Interesting to know that general purpose cpu are now being used in space x…..don't agree with That PC game developers have strict memory constraints…it's is embedded systems developer who have strict memory constraints….. aren't space is using any kind of RTOS…starange… because space missions are time critical..you didn't mention a single embedded systems being use in space x……..😅😅👍🤗

16. Ayushman Srivastava says:

it was more aboit hardware.. not software

17. Eddie Lira says:

Great video sir

18. Szr7zMix5kcV6F3 says:

good research. good video. thanks

19. Duci1989 says:

Very interesting! You earned a sub.

20. Cassio VA says:

Simple make a faraday cage with a foil of gold…

21. Tim says:

Would it be accurate to describe this hardware arrangement as a 3-node blockchain? Or, is there no hashing going on there?

22. Miguel Ribeiro says:

120° in space ? What

23. Chris Deligiannis says:

24. blech71 says:

Being in the Test & Evaluation industry for the DOD I really like the telemetry systems SpaceX uses. I know quite a bit of it is still on the NASA/DOD side but damn some of their feeds are amazing and most don’t even know just how good it is. It’s definitely taken for granted.

25. David Wu says:

IMO, an ASIC with ECC memories at least, and a powerful RTOS needed…

26. blumsoft says:

A really brilliant engineer can work with any coding language. Marginally he may better use the language exotic features. But what makes an efficient program (good architecture, clear code, good understanding of how what you write is executed) is mostly independent from the programming language.

27. Alexey Gofman says:

Wow that’s amazing!

28. sidharth cs says:

Raspberry pi , it's obvious 😁😁😁😁

29. Andika Wasisto says:

Correction: The Ariane 5 wasn't destroyed due to aerodynamic stress. It was destroyed by its own self-destruction mechanism which was triggered when it detected a massive angle deviation to prevent it from hitting the earth.

30. Ganji Raja says:

Butt-hurt python programmers in the comment section.

31. Tahj Alex says:

I watched this video because I'm a computer science major and I also love astronomy and space. So I wanted to merge computer science with space and it turns out into create software for flight missions. I intend on working at Space X. Who's with me?

32. Amateur Asian says:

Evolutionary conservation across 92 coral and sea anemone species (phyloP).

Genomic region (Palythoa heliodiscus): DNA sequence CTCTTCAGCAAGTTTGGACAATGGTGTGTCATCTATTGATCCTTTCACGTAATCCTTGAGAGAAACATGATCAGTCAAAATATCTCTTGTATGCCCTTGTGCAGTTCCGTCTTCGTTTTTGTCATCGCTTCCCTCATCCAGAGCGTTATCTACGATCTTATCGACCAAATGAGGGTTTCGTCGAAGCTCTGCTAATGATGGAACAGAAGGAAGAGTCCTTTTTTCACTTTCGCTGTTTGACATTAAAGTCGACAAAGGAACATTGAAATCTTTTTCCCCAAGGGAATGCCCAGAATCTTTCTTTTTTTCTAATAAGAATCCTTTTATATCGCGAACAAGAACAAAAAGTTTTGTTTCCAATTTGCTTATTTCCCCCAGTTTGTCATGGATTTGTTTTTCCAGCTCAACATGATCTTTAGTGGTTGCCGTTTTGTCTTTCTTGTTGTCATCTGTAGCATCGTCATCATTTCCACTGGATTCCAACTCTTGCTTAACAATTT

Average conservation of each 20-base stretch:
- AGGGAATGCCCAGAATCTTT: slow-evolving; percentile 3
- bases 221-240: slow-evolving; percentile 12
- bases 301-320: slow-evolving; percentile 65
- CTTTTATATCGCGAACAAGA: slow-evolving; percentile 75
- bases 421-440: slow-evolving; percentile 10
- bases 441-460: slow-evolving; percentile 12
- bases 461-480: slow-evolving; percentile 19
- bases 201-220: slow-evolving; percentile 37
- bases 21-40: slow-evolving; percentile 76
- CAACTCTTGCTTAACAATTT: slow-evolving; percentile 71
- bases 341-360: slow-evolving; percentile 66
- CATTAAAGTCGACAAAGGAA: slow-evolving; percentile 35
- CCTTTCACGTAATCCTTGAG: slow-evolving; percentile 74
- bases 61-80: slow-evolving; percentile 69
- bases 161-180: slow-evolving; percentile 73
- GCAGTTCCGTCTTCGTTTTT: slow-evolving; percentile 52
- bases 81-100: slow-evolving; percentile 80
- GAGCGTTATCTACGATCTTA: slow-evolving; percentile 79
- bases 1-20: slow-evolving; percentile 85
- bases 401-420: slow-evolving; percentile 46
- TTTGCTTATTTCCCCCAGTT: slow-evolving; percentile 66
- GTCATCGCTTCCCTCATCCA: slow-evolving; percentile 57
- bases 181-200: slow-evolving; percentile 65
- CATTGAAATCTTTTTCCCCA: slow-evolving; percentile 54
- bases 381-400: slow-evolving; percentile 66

Bout off the shelf stuff, NASA used Intel 8086s in the shuttle. Pretty off the shelf.

33. Brandon Tseng says:

Seems like Space X is not using Machine Learning, AI, and Deep Learning

34. abhishek kapoor says:

i was expecting more details about software.but yet a good effort by you.

35. UnityDog Gaming says:

here's how to solve for radiation and heat:
coat the damn computer in water.
WATER COOLS THE PROCESSOR AND ABSORBS RADIATION.
SoLUtIon

36. Dichill says:

this.rocket.lunch = true:

bool flag = rocket.lunch = true:
if (flag)
{
if (rocket = 10,000m)
{
rocket.goback():
}

if (rocket.goback = true)
{
Rocket.landing():
}
}
}

37. Elijus says:

obviously a raspberry pi zero wrapped in aluminium foil.

38. Z F says:

Very informative

39. zemiorka says:

C++, linux!? Regular chipsets in space! Outstanding! The bitflip issue troubleshooting is very interesting.

40. Fowl says:

41. Alex berry says:

Wait so you're saying the fix to the problem is to turn it off and back on again?

42. hasib mahmud says:

Why no Kerbal?

43. The Eh Team says:

The time honored tradition of throwing hardware at a software problem.

44. Kshitiz Gupta says:

You got a new sub

45. Mark Hancock says:

Thanks for sharing. I am a professional embedded SW developer and SpaceX enthusiast; so, I had been curious about their code.
I was glad to hear they use Unix and that they don't use Python (the horrible preferred choice of a lot of Mechanical types).

I am a seasoned C++ programmer and do like that choice; but, I think a managed programming language like C++ of Java might have some advantages.
C++ is a loosely constrained language and is also un-managed; so, it can be more difficult to find subtle bugs (like unassigned pointers, and memory leaks) and much more dangerous when you miss them. There are techniques for limiting this; but, programmers are still people and they can make and miss mistakes and testing every possible code path is often not possible.
I am sure the developers on the Ariane 5 did lots of testing and still somehow missed the code bug that caused the failure.
Anyone that claims their code is 100% bug free is either deluding themselves, lying, or not looking. I am not really sure which one of those is worse.

The advantage of C++; though, can be better real-time determinism. With UNIX and C++ on an X86 core, one project I was on achieved sub-microsecond determinism.
At the speeds they are flying, that may be the bigger concern. There are ways to build more safety of C++ code, especially if they don't use other people's libraries.

Thanks for the cool info.

46. Halfdan Ingolfsson says:

These things are CONTROLLED by software. They are POWERED by chemical reactions, not software. OK, I'm nitpicking, but still…

47. Brian Bassett says:

Software powering Falcon 9 & Dragon – Simple Explained….. Stolen and/or borrowed (without the consent of the owners).

48. Michael Pennington says:

Contrary to the title, this video really discusses the hardware more than the software.

49. acr_8133 says:

what if spacex is in the middle of launch and win10 decides to update

50. justin h says: